How best can i model the relationship between Aviation and Weather for my Dissertation?
- Michel VerheugheLv 75 years agoFavorite Answer
I have sailed small sailboats for half a century and, for the past 13 years, own and fly a light aircraft. I also teach meteorology to aviators at my club.
My experience is this: At sea, you take the weather that comes. In the air, you can fly away from the bad weather. However, we must distinct between different forms of aviation:
1) VFR flying. This is, visual reference flying, you need to have 5 km sight, be 1,000 ft away from any cloud. If there are holes in the cloud cover, you can fly "on-top" i.e. above the clouds. Otherwise, your are limited by the cloud ceiling. Usually you will need 2,000 ft AMSL ceiling. Rain and snow reduces very much sight forward. Usually, if you can't see the horizon distinctly, you should not keep that heading.
2) IFR flying. Instrument flying requires both pilot and aircraft IFR license. For the aircraft, it means, double set of instruments and artificial horizon. Flying like this, you can fly in the clouds, limited to the so-called zero isotherm. This is the altitude at which the temperature falls below freezing point. If you fly higher, the droplets of the under-cooled will instantly freeze on your wings and propeller. I have a friend who took-off a winter in freezing light fog and ... he crashed after two minutes.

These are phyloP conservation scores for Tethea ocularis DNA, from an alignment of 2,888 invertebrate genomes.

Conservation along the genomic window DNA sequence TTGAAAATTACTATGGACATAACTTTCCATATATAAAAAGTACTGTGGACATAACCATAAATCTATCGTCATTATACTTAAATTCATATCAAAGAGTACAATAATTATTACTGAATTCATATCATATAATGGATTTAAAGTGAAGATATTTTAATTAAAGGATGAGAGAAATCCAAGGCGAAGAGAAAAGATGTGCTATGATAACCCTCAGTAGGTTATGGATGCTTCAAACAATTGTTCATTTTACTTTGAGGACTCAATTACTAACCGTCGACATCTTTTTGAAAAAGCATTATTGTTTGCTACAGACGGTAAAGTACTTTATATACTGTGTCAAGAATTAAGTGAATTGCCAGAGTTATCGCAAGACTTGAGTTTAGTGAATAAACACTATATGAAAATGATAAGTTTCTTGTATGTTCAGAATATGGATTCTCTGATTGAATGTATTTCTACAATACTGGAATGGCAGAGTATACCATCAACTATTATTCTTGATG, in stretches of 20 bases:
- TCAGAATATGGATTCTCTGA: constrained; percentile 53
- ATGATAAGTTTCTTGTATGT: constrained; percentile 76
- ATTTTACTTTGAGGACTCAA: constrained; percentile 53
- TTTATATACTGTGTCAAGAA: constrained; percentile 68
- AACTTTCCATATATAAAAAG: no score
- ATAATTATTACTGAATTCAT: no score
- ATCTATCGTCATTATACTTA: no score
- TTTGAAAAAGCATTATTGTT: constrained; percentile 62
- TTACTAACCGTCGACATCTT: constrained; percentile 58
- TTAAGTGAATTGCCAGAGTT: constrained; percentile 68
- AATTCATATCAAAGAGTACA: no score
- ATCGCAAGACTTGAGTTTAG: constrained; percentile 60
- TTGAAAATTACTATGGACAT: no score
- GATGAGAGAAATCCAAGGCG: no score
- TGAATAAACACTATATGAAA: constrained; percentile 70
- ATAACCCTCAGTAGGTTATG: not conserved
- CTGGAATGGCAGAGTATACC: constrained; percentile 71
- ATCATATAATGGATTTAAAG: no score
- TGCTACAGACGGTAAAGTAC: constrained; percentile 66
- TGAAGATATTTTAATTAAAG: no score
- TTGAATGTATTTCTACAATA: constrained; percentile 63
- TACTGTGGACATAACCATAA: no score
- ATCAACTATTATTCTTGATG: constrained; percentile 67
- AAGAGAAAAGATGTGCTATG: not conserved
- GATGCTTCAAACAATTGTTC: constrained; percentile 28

3) IFR flight with de-freezing devices. Those are electrical wires in the leading edge of the wings, that warm them up. This is required for all commercial flights. Those can fly in any kind of weather, so to speak.
But, some weather conditions can still be dangerous to any kind of aviation. Those are warned by what we call, a SIGMET message. The TAF weather forecast for aviation is given every three hours but, sometimes, a SIGMET is given between them when: A sudden change happens like, unexpected hail storm, shear wind, micro-burst, etc.
Commercial aircraft have a radar in the nose. It is not to see other aircraft since separation is done by ATC on the ground and they are separated by altitude, not route. The radar is to see dense cumulonimbus with thunderstorm. Not that it is very dangerous for the aircraft but, uncomfortable for the passengers. The pilot has then two solutions: either circumnavigate the center of the storm or, climb over it. It is then requested to the ATC and only performed when cleared by them.
A few things are not easy to predict in aviation. Clear Air Turbulence (CAT) and micro-bursts are a couple of them. Often one aircraft suffering it will pass the message to ATC that will inform other aircraft on the same route.
But it is not always evident. For example, a micro-burst may be experienced in the final approach to an airport. If reported, the tower may decide to close the airport for a while. Other pilots are then put on hold before landing. This is not popular and some pilots avoid reporting such situations not to get the critic of other pilots.